The Coordinate System
Minecraft stores the locations of blocks and entities in the world using a system of three-dimensional coordinates, each representing a value in a one-dimensional axis. They are stored in the format of X, then Y, and lastly Z. Whether you are placing structures and blocks, or teleporting and summoning entities, you can, and are sometimes required to, put in coordinates. They don't need to always be real values however; you can substitute world coordinates for relative values, either based in world space or local space.
You may already be familiar with coordinates if you've enabled the Show Coordinates world option!
Relative Coordinates (~)
Relative coordinates are represented using tildes in place of real coordinates, and represent a position that is relative to the world coordinates its located at. You may insert numbers after a tilde to add an offset to the current position. These can be mixed with world coordinates, but cannot be mixed with local coordinates. Examples:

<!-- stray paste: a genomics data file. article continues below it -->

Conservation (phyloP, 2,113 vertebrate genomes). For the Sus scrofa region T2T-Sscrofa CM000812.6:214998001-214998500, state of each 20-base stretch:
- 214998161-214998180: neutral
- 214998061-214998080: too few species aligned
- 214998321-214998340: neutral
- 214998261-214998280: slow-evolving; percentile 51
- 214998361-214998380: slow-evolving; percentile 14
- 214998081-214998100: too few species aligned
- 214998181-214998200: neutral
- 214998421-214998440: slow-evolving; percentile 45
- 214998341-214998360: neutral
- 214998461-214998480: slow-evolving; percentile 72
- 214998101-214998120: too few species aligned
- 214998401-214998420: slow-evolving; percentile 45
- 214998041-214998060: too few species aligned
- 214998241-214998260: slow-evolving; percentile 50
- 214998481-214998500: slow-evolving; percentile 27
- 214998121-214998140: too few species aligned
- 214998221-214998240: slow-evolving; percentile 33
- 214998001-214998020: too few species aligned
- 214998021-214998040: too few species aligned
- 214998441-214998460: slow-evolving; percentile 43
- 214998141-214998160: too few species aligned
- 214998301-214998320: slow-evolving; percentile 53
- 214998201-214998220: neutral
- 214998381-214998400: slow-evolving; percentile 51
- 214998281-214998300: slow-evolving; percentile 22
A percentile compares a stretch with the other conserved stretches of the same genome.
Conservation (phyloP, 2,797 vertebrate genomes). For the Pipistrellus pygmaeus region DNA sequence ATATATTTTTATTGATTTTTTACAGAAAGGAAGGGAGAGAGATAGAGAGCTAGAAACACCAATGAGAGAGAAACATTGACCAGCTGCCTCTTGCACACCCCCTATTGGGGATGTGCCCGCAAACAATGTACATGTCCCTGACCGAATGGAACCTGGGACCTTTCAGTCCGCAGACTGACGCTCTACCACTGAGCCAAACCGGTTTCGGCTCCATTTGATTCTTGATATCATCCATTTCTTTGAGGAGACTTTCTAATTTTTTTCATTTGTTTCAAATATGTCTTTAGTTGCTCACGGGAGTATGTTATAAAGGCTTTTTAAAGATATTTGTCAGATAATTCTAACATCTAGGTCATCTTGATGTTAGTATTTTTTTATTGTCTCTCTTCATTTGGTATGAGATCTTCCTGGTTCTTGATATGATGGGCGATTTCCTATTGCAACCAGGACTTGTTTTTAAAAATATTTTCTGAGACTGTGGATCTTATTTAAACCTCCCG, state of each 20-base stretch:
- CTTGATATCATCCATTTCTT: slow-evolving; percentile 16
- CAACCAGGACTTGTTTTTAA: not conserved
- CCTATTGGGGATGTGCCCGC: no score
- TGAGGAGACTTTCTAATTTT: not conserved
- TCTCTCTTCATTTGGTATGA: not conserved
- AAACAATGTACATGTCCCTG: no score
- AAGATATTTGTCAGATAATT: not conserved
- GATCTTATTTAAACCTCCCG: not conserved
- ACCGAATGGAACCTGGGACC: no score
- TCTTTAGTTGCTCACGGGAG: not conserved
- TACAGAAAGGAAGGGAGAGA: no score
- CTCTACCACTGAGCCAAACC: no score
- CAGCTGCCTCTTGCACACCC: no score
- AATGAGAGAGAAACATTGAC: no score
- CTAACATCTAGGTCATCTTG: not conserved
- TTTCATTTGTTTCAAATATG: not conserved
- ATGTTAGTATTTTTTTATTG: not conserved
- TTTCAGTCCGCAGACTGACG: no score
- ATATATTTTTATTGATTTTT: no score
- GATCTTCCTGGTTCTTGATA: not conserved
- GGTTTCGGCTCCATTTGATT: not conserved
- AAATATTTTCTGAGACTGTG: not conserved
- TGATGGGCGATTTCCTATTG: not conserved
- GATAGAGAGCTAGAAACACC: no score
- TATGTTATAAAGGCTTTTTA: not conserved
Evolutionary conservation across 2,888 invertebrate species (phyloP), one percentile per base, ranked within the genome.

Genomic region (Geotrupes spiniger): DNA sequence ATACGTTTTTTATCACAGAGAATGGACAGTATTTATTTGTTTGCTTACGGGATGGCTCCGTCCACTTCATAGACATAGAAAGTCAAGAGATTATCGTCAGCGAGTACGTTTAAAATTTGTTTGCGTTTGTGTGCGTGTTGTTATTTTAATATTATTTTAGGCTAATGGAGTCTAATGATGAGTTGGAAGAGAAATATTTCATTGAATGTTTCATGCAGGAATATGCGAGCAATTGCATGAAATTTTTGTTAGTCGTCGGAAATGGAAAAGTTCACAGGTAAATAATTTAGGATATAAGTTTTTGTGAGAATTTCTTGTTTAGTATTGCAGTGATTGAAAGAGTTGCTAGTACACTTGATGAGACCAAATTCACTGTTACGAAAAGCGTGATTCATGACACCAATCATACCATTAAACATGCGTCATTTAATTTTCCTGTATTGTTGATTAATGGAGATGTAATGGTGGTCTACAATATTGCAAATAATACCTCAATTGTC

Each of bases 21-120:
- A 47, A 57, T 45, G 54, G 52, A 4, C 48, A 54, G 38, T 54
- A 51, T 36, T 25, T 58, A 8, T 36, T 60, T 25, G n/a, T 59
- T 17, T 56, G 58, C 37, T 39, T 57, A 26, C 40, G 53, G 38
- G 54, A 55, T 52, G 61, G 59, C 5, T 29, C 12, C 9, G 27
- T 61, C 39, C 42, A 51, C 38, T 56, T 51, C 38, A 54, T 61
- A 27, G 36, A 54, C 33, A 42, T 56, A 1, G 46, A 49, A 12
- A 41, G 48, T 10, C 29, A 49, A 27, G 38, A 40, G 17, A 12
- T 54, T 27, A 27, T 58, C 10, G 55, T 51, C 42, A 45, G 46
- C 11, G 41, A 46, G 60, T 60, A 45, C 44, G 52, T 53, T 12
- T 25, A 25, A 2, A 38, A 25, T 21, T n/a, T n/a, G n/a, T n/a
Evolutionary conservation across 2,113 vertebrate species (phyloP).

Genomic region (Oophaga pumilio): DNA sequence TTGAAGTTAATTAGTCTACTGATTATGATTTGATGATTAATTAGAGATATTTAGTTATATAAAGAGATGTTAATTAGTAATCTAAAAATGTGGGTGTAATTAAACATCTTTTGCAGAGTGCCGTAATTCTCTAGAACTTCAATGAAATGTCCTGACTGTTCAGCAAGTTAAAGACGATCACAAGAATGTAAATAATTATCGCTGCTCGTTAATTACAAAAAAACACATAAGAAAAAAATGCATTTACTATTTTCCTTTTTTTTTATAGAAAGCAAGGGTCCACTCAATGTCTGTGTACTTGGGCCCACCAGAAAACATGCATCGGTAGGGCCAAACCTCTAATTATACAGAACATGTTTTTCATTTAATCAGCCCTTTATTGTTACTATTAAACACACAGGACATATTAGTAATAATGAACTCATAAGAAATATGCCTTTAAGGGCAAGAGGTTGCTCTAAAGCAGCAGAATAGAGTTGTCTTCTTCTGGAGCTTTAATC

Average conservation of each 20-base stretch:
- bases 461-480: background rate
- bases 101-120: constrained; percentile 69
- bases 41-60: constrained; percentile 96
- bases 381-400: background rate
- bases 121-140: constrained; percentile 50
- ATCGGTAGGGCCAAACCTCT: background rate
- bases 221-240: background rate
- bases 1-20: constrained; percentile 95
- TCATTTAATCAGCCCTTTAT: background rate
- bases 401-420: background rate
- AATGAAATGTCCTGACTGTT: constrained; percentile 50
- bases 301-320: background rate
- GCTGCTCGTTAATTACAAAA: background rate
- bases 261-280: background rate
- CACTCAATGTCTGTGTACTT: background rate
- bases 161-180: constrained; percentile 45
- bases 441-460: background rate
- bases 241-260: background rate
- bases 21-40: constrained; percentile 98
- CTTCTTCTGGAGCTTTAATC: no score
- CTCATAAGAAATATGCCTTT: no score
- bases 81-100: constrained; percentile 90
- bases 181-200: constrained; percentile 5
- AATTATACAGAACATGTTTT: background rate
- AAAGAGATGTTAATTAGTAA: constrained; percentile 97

~ ~ ~: Current position with no changes.
~5 ~-2 ~: Current position with a 5-block X offset and a negative 2-block Y offset.
Local Coordinates (^)
Local coordinates are similar to relative coordinates, but represent a position in local space, where the axes are based off of rotation. They take the form
^left ^up ^forward; you can think of this as ~x ~y ~z if your rotation is 0 (facing straight ahead, due south).
Like relative coordinates, you can insert numbers to produce an offset of the current position, in local space. If there is no entity to copy rotation from, the x- and y-rotations are assumed to be 0. Examples:
^10 ^ ^: Current position with a 10-block offset to the left.
^ ^1.5 ^1: Current position with a 1.5-block offset upward and a 1-block offset forward.
- The player's eye level is 1.62 blocks above their feet. (~ ~1.62 ~)